Small Mercies by Eddie Joyce is a family drama told from alternating perspectives about the Amendolas, a family from Staten Island. The book takes place over one pivotal week in the lives of Gail (the mother), Michael (the father), Peter (one son), Franky (another son), and Tina (the daughter-in-law), who was married to a third son, Bobby, who is now dead. Bobby was a firefighter killed in one of the towers on 9/11, and the book takes place ten years later.
When this debut novel opens, Gail is preparing for her grandson Bobby Jr.’s birthday party, which she is hosting at her house. Tina then breaks the news to her that she has been seeing someone, and that she’d like to bring him to the party. This stirs up a lot of emotions for Gail, who is still grieving the loss of her son and feels that Tina’s finding a new boyfriend is a betrayal of her son’s memory. Tina’s news is also the narrative excuse for Joyce to explore how the rest of the family is coping with losing Bobby. The narration goes back and forth between the present day and points in the past, so the reader gets a complete story of each character and how they got to where they were.
I liked Small Mercies quite a bit. I enjoyed the setting – Staten Island, a borough that has always been a bit of a mystery to me – and Joyce’s ability to bring it to life through his characters. I thought Joyce did a great job getting into their heads and exposing their grief not only about losing Bobby, but for some, about how their lives turned out. They’re all flawed, and have done things they aren’t proud of, but Joyce at least explains why and provides each character’s perspective.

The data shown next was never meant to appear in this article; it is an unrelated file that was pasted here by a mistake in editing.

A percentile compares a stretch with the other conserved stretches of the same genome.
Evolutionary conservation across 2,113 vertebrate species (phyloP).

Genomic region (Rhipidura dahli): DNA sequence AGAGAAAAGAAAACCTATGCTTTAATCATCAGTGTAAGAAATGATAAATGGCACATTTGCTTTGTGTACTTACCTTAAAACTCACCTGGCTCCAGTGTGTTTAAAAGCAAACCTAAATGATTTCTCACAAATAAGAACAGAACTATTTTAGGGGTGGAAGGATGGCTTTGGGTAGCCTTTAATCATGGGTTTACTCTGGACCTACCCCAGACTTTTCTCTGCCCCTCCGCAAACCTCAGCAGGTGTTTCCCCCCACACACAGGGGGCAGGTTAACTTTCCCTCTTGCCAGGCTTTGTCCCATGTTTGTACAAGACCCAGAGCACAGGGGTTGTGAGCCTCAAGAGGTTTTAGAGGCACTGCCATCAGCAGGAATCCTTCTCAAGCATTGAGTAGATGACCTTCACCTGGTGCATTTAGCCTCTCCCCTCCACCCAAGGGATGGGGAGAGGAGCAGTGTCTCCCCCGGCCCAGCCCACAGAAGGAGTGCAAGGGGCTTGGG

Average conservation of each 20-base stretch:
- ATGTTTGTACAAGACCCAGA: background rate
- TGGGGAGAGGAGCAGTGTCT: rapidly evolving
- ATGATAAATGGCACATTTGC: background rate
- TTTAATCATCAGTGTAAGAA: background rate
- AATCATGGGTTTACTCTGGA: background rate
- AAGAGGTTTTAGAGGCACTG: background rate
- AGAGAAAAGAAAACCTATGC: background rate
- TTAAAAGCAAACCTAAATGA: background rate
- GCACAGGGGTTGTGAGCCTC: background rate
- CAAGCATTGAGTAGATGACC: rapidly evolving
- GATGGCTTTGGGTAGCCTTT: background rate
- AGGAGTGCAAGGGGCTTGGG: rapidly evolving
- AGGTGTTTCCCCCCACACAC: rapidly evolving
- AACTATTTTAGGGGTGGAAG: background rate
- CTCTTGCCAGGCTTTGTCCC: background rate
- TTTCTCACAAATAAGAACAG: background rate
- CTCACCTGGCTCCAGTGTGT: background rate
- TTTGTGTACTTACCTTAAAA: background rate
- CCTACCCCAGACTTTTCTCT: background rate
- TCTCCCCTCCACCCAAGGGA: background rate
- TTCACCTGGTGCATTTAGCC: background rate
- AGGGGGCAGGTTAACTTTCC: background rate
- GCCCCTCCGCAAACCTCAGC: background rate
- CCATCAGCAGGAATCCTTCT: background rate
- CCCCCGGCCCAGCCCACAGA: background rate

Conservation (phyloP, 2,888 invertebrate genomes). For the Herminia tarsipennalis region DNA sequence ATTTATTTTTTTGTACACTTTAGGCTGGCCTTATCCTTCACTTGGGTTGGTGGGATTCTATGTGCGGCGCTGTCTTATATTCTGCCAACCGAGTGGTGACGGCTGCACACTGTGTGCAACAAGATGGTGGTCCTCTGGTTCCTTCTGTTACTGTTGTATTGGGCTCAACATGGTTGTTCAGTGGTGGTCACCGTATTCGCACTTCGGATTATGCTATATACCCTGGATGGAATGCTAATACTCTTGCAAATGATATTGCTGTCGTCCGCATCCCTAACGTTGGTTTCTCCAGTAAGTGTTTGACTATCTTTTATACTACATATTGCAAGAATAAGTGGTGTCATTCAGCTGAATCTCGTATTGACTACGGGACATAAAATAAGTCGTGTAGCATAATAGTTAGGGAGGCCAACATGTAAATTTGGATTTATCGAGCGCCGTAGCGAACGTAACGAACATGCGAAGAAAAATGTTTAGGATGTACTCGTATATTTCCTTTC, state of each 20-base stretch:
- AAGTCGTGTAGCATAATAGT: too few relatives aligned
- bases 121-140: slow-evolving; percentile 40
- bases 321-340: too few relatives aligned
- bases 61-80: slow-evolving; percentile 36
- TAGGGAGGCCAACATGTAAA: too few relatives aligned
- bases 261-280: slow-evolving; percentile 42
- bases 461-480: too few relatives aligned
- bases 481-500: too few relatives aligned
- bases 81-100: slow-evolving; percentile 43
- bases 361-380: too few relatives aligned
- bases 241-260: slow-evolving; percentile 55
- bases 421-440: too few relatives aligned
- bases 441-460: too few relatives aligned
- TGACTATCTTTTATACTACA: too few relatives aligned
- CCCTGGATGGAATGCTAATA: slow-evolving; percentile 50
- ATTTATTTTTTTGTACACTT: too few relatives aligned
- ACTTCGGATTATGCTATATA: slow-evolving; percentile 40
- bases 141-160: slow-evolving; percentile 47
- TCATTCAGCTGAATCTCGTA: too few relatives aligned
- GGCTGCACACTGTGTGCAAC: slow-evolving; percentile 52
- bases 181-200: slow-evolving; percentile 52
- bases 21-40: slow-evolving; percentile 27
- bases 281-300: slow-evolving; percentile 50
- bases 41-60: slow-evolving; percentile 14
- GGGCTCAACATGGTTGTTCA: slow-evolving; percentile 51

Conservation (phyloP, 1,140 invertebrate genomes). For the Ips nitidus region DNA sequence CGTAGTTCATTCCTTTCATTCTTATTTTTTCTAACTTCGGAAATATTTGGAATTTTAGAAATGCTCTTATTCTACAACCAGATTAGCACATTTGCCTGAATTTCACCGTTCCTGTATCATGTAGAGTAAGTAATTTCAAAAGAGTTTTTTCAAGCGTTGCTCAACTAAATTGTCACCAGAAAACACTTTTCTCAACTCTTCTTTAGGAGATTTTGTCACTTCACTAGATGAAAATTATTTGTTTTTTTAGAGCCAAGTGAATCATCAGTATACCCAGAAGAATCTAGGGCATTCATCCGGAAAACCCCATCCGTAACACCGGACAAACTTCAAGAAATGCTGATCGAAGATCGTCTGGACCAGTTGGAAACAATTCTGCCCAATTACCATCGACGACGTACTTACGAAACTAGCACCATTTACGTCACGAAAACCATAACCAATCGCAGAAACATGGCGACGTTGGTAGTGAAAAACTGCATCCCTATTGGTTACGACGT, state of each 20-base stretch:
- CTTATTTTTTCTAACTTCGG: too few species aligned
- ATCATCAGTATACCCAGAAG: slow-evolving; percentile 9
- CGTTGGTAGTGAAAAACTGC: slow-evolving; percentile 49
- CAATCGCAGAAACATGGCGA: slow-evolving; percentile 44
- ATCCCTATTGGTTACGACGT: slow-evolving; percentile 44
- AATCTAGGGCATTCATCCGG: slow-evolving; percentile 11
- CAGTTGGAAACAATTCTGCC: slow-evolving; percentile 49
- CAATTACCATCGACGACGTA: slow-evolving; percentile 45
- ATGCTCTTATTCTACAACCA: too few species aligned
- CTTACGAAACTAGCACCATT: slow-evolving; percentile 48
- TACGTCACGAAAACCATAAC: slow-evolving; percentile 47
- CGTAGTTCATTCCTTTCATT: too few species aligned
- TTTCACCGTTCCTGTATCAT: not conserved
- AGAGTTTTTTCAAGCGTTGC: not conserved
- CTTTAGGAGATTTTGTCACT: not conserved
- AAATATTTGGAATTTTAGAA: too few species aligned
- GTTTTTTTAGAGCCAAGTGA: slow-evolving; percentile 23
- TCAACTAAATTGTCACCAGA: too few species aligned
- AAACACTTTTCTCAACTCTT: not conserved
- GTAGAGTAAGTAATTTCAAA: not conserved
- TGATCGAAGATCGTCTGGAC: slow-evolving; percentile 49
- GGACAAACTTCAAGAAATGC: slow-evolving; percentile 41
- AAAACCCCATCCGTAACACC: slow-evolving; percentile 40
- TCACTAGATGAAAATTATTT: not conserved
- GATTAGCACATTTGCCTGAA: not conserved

Joyce covers a lot of ground here: 9/11, of course, but also corporate law firms, high school sports, March Madness, the pressure to do what your father did, and the changes modern times have brought to a traditional Italian neighborhood across the river from Manhattan. Joyce is a clean, detailed writer and Small Mercies flowed easily. Despite its subject matter, it is not a heavy or difficult read at all.
I mostly listened to Small Mercies on audio, and the narration by Scott Aiello was excellent. His Staten Island accent was very good (at least I assume so), and he really brought the characters to life. There is quite a range of characters here – men, women, older, younger – and Aiello really distinguished them well and infused each one with his or her own tone, breathiness and pacing. Overall it was a very good audiobook that enhanced my enjoyment of the book.
If you like modern American family sagas told from multiple perspectives, then Small Mercies is probably right for you. I look forward to reading more from Eddie Joyce.